The time of wonders given a lysergic lining with a Stooge playing Scrooge and carols bordering on Carroll.
Everybody has their own idea of merriment, and in a rock land Yuletide feels much greater if you add an acidic edge to the proceedings, sound-wise. That’s exactly what this bespoke comp of a romp is about, corralling mostly young musicians for crazy caroling where some songs are originals and others original renditions of reindeer-smelling classics. One of the champions in the latter category is Iggy Pop who closes the party with a gnarled, gravel-filled reading of “White Christmas” which, in a hidden humorous way, catches a ball thrown at the start by a genuine oldie, Len Maxwell’s “Christmas Monster Party” from 1964, that brings a Frankenstein scenario to the table. From there, a concept looms large, as the former piece’s Bing Crosby’s connection is reflected in both “Little Drummer Boy” shaped by THE MOVEMENTS as a Swedish glacial paradox, with not a trace a percussion on the face of organ, and DEAD MEADOW’s gloomy, if warm, treatment of “Mele Kalikimaka” made punchy, as related to Hawaiian Punch via the aforementioned Len.
The same pacific drift wafts through HE 5’s “Jingle Bells” – not the familiar tune but a slice of surf twang. Also slightly exotic flows the sitar-laced take on the Fabs’ rarity “Christmas Time (Is Here Again)” dusted off by Canadian buzzers ELEPHANT STONE, whereas San Fran’s SLEEPY SUN lend “What Child Is This?” a riffy anxiety shearing off the hymn’s “Greensleeves” provenance into a spacey vortex. A similarly cosmic wave delivers the Farfisa-kissed “Santa Claus” from THE FUZZTONES and two instrumentals from Quintron & Miss Pussycat, “Silent Night” sounding as retro-futuristic as it gets, while COSMONAUTS spike their “It’s Christmas Day” with a “Nuggets”-like jangly snarl.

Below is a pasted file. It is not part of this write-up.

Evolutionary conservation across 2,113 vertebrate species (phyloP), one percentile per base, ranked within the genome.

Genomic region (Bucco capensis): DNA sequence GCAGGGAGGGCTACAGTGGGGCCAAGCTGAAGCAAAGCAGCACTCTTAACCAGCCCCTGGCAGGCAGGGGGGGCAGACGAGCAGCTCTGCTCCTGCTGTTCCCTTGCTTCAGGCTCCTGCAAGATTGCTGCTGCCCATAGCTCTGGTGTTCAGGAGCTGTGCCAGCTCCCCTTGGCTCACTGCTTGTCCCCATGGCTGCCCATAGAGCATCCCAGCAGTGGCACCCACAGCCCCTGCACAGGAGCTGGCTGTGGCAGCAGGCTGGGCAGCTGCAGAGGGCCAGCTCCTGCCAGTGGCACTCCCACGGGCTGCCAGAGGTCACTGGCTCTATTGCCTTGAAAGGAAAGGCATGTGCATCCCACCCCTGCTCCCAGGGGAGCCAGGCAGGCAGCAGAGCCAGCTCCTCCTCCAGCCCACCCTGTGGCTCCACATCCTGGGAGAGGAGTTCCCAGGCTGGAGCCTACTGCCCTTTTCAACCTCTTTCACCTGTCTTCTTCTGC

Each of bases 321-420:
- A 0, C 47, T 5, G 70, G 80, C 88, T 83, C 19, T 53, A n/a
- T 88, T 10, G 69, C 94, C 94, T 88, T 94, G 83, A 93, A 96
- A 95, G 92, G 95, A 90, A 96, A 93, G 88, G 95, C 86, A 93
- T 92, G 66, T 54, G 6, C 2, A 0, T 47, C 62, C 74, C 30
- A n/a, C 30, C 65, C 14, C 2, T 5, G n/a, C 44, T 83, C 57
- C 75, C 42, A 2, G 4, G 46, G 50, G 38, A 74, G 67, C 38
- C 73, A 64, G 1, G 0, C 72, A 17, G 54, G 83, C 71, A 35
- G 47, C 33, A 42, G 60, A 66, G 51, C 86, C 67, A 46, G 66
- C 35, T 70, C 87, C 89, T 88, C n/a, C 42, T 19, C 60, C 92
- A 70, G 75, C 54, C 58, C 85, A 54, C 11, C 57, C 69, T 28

By way of reimagining, SONS OF HIPPIES wrap THE ZOMBIES’ “Time Of The Season” in a stereo-piercing guitar treble, and THE VACANT LOTS update SUICIDE’s “No More Christmas Blues” to an upbeat groove, yet PSYCHIC ILLS kill Chuck Berry’s “Run Rudolph Run” pulling it back to blues and dropping half-way there. In that end of the street, Eli Cook sheds “Christmas Tears” in a solid bluesy manner, with Robert Johnson’s Xmas-minded “Hellhound On My Trail” for a foundation, its heaviness counterbalanced when THE CANDY STORE sweeten up another perennial, “Frosty The Snowman,” with a girl-group cooing. So much for the Yule characters to haunt your home once the music’s over and out into your psyche, so good for a less traditional soundtrack to the holidays.